Because VERS is a player centric system, as many rolls as possible should be in the hands of the players. VERS also attempts to make as few rolls as possible. These two facts together mean that when a PC attacks an NPC she rolls her attack against the target’s static defense values (Dodge or Discipline, typically). However, when an NPC attacks a PC the player rolls their defense against the attackers static attack values (Agility + Close Combat, typically) instead. The same is true when making any other Active rolls. Unless it is a special situation, NPCs don’t roll dice. They merely provide the difficulty rating the PC is trying to overcome.
A character’s defenses are designed with one on one, single combat in mind. Rarely is a fight so orderly, however. Many times a character will find themselves outnumbered, or even surrounded. If a character is being attacked by multiple enemies they take a cumulative -1 for each attack in a turn. This penalty is removed at the end of the turn. After all, even the most skilled warrior can only cover so many angles before being cut down. Additionally, if a character cannot see an attack coming they do not get their defenses against it at all, turning it into a passive roll (in the case of a PC making the attack) with no difficulty rating.
Dealing Physical Damage
Once the attack is ruled a success and the NDV is determined, the only thing remaining is to apply the appropriate condition. Physical attacks give Injury conditions, which can be either lethal or non-lethal as is appropriate for the attack. The injury conditions, in order of least to greatest, are Grazed, Wounded, Impaired, and Disabled.
- Grazed: The grazed condition applies if the NDV is between 0 and 2. This is the equivalent of the dramatic cheek cut or slicing a Z in their shirt, and does not really impact a character in any other meaningful way. A character can have up to 3 of these before they start being upgraded.
- Wounded: The wounded condition applies when the NDV is between 3-5. This is the equivalent of a flesh wound, a dull weapon, punch, kick, etc, would give the character a bruise while a cutting or piercing attack would be a minor cut that bleeds but is not enough to slow or otherwise harm the character. A character can have 2 of these before they begin upgrading to the next level, each one granting a -1 penalty.
- Impaired: The impaired condition applies when the NDV is between 6 & 8. This is the equivalent of a broken bone for dull types of attacks or a well-placed gunshot or stab. In addition, due to the trauma, any use of skills related to the damage (as is dramatically appropriate) take a penalty. A character can only survive a single blow such as this, and the penalty given is a -2
- Disabled: This condition applies when the NDV is greater than 9. A character who gets hit by this much damage (or has lesser damage upgraded to this point) is disabled in a dramatically appropriate way. This could be physical unconsciousness, or death, depending on what the type of damage was. A character with the disabled condition can still make actions, although they must make a Discipline roll and are restricted to a single simple action per Turn. Their movement speed is also halved. Failure on the Discipline roll means the character is rendered completely unconscious or dead, as is appropriate. Any action taken while disabled upgrades the highest Focus or Morale condition (player's choice) by one level as the player succumbs to the confusion and despair of their situation.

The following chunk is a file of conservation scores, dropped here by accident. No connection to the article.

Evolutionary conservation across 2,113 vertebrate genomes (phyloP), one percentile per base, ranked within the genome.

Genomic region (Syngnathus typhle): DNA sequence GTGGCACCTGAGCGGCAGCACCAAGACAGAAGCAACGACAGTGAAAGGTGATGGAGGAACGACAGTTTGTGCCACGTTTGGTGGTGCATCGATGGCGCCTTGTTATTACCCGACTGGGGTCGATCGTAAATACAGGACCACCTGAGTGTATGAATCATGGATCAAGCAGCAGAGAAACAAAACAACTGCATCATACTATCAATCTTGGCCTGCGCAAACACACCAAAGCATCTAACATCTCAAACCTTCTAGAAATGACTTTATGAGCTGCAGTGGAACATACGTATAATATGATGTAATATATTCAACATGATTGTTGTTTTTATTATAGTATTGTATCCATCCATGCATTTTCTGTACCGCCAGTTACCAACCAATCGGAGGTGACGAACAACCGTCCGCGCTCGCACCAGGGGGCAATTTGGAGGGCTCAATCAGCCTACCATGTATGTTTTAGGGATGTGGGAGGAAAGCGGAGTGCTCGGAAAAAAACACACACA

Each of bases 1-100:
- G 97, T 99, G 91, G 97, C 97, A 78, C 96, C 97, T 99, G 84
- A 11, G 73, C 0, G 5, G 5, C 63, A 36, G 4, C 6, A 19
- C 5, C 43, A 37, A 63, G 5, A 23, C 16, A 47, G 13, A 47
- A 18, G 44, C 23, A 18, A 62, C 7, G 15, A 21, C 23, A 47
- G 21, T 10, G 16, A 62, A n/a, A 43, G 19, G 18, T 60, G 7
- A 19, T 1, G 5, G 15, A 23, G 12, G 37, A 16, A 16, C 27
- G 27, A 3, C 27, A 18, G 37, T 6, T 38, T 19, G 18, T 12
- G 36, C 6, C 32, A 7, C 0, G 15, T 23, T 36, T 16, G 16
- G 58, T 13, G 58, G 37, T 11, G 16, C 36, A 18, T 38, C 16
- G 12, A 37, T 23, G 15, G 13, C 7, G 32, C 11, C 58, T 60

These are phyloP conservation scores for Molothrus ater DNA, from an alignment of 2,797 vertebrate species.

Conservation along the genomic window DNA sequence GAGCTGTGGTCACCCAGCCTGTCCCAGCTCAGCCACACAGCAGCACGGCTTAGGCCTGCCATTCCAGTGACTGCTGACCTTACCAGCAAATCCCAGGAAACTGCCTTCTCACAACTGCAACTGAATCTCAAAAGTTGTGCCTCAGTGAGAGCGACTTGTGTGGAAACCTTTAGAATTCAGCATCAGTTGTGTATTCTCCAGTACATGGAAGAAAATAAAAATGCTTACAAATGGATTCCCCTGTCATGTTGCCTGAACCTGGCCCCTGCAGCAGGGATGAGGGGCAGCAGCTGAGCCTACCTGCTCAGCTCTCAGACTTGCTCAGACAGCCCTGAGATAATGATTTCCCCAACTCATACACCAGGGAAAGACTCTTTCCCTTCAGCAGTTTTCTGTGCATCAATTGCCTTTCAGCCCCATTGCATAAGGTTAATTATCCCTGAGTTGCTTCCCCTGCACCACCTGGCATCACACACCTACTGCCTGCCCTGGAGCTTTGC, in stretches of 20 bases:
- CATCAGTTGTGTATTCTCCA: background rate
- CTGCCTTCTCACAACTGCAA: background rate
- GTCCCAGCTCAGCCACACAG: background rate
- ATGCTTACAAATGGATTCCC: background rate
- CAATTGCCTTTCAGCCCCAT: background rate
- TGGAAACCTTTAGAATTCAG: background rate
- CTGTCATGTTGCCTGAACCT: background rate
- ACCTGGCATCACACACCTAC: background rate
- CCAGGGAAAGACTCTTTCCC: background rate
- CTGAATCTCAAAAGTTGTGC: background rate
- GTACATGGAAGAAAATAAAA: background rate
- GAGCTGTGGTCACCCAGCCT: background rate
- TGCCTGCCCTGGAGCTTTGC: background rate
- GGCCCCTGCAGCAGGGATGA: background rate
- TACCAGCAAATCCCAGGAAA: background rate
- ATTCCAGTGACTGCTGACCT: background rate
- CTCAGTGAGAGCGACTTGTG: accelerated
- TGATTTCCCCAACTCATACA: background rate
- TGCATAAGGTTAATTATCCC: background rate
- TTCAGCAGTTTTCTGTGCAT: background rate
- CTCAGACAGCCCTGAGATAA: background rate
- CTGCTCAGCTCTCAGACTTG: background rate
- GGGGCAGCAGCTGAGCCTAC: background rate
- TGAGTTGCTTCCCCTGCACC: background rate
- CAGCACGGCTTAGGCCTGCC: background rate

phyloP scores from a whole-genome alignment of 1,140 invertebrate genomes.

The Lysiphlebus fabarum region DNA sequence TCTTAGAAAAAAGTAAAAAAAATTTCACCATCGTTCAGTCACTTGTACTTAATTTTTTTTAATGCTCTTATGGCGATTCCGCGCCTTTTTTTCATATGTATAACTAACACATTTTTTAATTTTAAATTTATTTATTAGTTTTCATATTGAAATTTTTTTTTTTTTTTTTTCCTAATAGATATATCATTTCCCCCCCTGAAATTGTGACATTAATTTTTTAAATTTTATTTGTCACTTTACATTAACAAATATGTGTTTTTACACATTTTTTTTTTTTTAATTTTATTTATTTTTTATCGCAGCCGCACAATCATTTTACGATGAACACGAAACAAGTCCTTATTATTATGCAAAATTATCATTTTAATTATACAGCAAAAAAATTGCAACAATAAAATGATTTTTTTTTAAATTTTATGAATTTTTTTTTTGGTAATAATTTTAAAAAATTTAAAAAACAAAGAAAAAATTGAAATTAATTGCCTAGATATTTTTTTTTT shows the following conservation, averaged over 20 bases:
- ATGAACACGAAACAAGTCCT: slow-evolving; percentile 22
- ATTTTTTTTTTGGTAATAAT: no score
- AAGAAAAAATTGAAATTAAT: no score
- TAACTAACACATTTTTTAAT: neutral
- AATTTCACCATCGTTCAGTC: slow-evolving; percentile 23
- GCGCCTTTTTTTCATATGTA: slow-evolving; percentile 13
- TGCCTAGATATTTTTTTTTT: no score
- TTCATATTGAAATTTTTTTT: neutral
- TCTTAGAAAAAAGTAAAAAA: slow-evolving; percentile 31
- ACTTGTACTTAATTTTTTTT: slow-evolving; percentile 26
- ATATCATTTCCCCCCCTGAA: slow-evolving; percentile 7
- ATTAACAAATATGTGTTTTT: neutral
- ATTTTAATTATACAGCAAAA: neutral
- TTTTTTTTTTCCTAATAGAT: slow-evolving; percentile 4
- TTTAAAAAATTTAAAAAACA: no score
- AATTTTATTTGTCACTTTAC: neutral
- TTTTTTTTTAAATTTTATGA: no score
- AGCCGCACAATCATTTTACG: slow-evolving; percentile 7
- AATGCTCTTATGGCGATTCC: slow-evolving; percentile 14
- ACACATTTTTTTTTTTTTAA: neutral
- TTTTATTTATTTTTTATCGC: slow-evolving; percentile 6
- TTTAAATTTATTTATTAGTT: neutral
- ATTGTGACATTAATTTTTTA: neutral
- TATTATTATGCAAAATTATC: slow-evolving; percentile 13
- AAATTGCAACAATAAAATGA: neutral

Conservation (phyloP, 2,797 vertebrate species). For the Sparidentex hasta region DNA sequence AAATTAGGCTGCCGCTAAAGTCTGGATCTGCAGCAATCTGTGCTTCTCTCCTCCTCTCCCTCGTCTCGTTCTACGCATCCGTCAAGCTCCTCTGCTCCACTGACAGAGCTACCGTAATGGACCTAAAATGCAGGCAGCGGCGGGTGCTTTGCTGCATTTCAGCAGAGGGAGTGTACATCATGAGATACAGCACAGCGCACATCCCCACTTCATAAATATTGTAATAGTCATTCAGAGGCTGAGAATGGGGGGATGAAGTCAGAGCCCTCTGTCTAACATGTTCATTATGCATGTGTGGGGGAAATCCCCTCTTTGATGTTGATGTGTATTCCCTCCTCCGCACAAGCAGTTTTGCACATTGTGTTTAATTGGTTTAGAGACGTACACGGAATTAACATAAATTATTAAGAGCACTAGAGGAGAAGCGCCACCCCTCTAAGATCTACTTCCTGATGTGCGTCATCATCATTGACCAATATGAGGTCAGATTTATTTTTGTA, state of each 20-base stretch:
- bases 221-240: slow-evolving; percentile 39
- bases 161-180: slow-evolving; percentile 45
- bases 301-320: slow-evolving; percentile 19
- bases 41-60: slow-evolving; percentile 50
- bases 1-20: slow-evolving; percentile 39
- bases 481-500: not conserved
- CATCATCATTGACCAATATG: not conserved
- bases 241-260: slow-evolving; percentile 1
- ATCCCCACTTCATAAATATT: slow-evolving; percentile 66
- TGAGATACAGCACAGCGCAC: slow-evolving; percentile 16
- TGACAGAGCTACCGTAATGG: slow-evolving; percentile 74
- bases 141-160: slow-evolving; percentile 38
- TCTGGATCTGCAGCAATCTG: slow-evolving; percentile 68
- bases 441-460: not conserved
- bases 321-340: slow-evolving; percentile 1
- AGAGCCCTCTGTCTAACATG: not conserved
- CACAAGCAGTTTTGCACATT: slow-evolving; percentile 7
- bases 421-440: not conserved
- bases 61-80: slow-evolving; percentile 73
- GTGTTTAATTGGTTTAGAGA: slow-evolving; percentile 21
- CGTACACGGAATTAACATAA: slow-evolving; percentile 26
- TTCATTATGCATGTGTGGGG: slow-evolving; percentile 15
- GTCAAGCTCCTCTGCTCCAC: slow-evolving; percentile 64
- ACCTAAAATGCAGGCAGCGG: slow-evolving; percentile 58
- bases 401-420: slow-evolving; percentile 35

When noting the injury, be sure to mark it under the right category, and either as (L) for lethal or (N) for non-lethal. It is also a good idea to note anything else important such as location, type of weapon, etc. For instance, a non-lethal head wound would be marked down as "(N) Head, Bashed" while a lethal stab to the abdomen would be "(L) Abdomen, Stab."
Recovering From Injury
If a character is injured, all is not lost. Characters recover from physical injuries by a combination of fortitude and time. What this means is that a character can take a recovery action and make a Stamina roll to downgrade injury conditions, with success shifting all conditions down by one level, shifting another level for every 3 degrees of success thereafter. The roll takes a penalty equal to the highest level of injury (see chart below). A gritty character can take a recovery action once per week, while cinematic characters can take one once per day (or after a significant rest period). A successful First Aid roll grants a bonus to the recovery roll equal to half the degrees of success.
In addition, a character can take a quick recovery, which immediately removes all Glances and has a chance to remove Scratches, removing one Scratch condition per every 3 degrees of success. A quick recovery has no effect on injuries of Wounded level and above. A cinematic character can gets a Quick Recovery at the end of combat, while a gritty character can take one after an hour's rest. A Quick Recovery can also be taken during combat in cinematic games, but it takes a full turn and carries a -4 penalty.
Recoveries and Quick Recoveries can be taken separately for each type of damage (Injury, Focus, or Morale). Taking one does not preclude taking others, however each must be rolled separately as they each rely on different skills and attributes.
There is no difference between lethal and non-lethal damage when it comes to recovery. Injuries that come from environmental effects (extreme hear or cold, etc) can only be recovered from once the character is removed from those environments.